The Georgia Tech-Lorraine (GTL) campus offers year-round undergraduate and graduate degree programs.
Founded in 1990, Georgia Tech's European campus, located in historic Metz, France, is a 90-minute train ride from Paris via high speed train. Georgia Tech-Lorraine provides students from around the world the opportunity to obtain a Georgia Tech degree by taking courses taught in English by Georgia Tech faculty assigned to the campus.
GTL is also the site of a unique joint international laboratory – the UMI 2958 GT-CNRS – between Georgia Tech and the French National Center for Scientific Research (CNRS). TheInstitut Lafayette, a center for innovation in optoelectronics was inaugurated in 2015, completing Georgia Tech's goal of establishing a European base for academics, research and innovation.
The School of Electrical and Computer Engineering offers qualified students enrolled at Georgia Tech the opportunity to pursue their master's degree in Shenzhen, China.
Courses are taught in English by Georgia Tech faculty assigned to the Chinese campus which is located in one of the fastest-growing cities of Asia, a technological epicenter sometimes referred to as the Silicon Valley of China.
Surrounding SZVUP, is the Shenzhen High-Tech Industrial Park, housing numerous multinational companies where Georgia Tech-Shenzhen students can pursue co-op or internship opportunities within walking distance of their classrooms.
On December 2, 2016, Georgia Tech, Tianjin University and Shenzhen government signed a 3-party agreement to establish a Georgia Tech Tianjin University Shenzhen Institute (GTSI). Leveraging the education and research expertise of Georgia Tech and Tianjin University, the high-tech and innovative environment of Shenzhen, GTSI aims to become a world-class institution with strong support from the Shenzhen government. Financial resources provided by the Shenzhen government include land, buildings, startup funding, annual subsidy, as well as research center support.
The Georgia Tech Panama Logistics Innovation and Research Center focuses mainly on logistics and trade. Located in Panama City, Panama, the Center has three core thrusts: applied research, education and competitiveness.
The strategic objectives of the Center are to improve the logistics performance of the country and to aid in developing the logistics and trade capabilities that will enable Panama to become the trade hub of the Americas. In 2017, Georgia Tech signed an agreement with Universidad Tecnológica de Panamá to create a joint Center for Research, Education, and Innovation.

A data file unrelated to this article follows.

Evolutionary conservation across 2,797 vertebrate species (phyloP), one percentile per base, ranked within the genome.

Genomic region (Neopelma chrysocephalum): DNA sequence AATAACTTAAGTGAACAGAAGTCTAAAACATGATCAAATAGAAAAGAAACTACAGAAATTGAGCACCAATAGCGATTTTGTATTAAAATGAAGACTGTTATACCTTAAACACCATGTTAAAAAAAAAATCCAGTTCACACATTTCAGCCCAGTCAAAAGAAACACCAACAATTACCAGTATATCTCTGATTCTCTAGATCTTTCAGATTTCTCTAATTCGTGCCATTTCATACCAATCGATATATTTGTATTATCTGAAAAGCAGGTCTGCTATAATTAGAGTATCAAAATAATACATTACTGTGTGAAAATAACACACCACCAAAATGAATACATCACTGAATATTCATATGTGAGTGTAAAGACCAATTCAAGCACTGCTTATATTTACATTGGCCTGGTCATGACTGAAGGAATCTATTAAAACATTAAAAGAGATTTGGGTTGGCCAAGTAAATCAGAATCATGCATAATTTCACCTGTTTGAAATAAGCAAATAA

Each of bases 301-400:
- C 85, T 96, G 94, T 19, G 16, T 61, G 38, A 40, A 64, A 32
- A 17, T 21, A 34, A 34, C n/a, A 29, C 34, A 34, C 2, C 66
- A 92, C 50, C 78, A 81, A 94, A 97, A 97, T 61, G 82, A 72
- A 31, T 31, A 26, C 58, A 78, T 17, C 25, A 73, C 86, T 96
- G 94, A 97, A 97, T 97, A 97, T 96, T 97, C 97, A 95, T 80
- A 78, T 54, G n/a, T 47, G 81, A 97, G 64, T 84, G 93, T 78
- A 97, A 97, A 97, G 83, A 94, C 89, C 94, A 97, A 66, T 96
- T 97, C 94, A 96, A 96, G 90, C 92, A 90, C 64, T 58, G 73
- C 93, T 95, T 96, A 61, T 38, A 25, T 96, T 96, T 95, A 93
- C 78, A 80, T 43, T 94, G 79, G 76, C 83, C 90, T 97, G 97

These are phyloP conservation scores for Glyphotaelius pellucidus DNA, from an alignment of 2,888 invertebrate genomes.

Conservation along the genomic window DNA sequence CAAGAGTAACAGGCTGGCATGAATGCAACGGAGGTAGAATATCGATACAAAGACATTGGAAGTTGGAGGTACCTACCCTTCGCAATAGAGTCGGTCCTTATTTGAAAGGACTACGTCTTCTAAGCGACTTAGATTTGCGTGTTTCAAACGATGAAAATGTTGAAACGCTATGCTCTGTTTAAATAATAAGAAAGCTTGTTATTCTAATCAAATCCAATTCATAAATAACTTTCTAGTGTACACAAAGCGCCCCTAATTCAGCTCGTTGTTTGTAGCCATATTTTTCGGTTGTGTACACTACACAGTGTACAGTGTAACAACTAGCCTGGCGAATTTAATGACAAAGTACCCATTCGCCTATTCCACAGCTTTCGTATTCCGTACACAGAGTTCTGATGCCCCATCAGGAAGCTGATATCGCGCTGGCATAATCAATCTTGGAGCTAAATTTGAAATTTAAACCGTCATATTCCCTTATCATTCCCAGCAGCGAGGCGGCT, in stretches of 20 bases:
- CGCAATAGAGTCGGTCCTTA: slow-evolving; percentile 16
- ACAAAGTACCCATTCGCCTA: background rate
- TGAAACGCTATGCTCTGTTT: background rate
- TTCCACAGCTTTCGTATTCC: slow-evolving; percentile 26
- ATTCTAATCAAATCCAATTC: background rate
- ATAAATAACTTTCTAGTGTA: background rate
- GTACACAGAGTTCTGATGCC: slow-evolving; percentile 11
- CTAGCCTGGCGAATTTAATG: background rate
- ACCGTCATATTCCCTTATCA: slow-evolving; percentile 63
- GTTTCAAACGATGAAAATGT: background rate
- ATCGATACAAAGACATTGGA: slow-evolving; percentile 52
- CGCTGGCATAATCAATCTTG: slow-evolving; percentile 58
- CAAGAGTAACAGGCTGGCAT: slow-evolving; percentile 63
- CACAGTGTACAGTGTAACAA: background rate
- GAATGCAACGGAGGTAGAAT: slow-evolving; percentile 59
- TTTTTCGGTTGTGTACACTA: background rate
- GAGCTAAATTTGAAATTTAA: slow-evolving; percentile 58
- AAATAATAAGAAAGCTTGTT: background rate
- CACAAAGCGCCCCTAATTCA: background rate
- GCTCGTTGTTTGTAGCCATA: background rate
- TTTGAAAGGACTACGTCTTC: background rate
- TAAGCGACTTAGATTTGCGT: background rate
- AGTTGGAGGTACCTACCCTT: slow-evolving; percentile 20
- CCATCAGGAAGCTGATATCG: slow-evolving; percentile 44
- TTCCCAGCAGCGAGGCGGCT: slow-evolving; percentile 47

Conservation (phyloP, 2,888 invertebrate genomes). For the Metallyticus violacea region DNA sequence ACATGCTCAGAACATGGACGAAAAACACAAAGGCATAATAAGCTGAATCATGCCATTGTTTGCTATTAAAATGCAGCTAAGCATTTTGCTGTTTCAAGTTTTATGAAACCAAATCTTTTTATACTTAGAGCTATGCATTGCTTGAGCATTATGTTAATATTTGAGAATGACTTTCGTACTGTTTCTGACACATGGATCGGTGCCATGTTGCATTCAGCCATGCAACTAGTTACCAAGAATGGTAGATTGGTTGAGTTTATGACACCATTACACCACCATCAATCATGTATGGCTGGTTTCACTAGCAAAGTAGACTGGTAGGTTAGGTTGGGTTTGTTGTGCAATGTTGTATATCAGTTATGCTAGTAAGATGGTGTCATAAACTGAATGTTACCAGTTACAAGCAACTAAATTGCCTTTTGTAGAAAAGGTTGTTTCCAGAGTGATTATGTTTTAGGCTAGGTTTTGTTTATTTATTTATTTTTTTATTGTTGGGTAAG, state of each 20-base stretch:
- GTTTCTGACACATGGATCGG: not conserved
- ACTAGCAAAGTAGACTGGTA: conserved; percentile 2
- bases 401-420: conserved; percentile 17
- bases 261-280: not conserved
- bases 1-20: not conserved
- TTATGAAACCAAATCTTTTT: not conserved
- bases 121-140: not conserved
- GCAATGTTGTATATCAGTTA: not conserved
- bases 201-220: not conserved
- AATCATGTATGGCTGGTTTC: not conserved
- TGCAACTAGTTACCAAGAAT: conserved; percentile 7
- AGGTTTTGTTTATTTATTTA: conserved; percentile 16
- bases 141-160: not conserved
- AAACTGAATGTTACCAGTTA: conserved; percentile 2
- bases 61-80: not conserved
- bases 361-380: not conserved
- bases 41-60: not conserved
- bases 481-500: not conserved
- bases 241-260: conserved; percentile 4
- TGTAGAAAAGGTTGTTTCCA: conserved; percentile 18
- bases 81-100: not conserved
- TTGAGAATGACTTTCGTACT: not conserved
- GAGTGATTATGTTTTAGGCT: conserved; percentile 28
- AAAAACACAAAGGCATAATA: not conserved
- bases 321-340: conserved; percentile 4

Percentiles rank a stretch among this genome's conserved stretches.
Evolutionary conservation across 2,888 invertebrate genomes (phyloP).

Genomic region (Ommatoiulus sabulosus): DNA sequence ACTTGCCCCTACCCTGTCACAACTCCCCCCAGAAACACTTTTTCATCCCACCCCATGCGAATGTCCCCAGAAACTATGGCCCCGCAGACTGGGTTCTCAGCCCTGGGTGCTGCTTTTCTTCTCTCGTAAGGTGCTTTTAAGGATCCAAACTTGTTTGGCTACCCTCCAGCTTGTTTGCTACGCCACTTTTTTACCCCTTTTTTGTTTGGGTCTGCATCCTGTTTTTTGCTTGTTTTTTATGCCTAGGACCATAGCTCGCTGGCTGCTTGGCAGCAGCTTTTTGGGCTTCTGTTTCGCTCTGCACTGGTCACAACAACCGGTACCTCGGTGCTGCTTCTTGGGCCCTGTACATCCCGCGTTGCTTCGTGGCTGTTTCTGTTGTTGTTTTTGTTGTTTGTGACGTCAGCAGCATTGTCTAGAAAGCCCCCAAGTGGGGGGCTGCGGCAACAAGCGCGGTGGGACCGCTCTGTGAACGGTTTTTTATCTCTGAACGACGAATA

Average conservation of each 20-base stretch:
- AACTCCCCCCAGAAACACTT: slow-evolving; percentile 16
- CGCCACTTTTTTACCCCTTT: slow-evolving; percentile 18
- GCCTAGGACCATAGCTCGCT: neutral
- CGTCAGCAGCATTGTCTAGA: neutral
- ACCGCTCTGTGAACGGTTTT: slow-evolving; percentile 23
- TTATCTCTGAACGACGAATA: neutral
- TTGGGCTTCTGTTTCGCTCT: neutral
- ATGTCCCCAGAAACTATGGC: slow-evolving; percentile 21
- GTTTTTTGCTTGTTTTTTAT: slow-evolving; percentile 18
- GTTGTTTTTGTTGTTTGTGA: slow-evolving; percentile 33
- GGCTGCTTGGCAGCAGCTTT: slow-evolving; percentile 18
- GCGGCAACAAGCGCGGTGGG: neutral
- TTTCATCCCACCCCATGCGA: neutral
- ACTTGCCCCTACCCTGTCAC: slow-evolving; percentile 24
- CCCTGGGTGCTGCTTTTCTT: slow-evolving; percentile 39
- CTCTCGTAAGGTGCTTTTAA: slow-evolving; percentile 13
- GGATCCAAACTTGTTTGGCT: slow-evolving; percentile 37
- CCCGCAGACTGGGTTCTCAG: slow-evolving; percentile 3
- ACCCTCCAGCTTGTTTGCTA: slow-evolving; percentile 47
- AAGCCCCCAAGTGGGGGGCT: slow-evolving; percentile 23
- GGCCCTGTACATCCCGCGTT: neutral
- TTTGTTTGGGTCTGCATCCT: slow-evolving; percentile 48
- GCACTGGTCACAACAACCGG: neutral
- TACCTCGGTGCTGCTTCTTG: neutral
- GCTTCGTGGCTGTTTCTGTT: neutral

The Wallace H. Coulter Department of Biomedical Engineering, a joint department of Georgia Tech's College of Engineering and Emory University's School of Medicine, offers a PhD in biomedical engineering conferred jointly with Peking University.
The unique program is designed for students who want to learn and work in a global economy and in global health settings. Program graduates are prepared to become world leaders of innovation who can contribute to cultural, political, economic, and health concerns in their home countries and around the world.
The most prominent feature of the Georgia Tech-Singapore collaboration is the establishment of a joint research initiative called the Centre for Next Generation Logistics (C4NGL) in 2015.
C4NGL is a collaboration between Georgia Institute of Technology (GT) and the National University of Singapore (NUS) that offers research expertise in simulation, modelling, and optimization in logistics and supply chain management systems. C4NGL's role is to deliver cutting-edge systems design, research and developmental capabilities in general business, particularly in logistics and supply chain management or engineering related industries, for Singapore and Asia.
Georgia Tech has been working with various educational institutions and corporations in the MENA region for more than a decade. The unique challenges within the region provides a space for technological and educational innovations by researchers, students, and faculty.
These efforts have resulted in a number of programs and partnerships that are mutually beneficial and fits well within Georgia Tech’s 25-year strategic vision, especially the global impact and footprint of the Institute. Some of these programs are students and faculty centric while others are research and entrepreneurship centric.
Furthermore, Georgia Tech delivered degree programs to certain cohorts of students in MENA. So far, these programs have had a positive impact on our campus, students, and faculty in Atlanta as well as hundreds of students and multiple organizations in MENA. We are anticipating an exponential growth of these programs and partnerships and we look forward to the next decade making an impact in such a strategic region.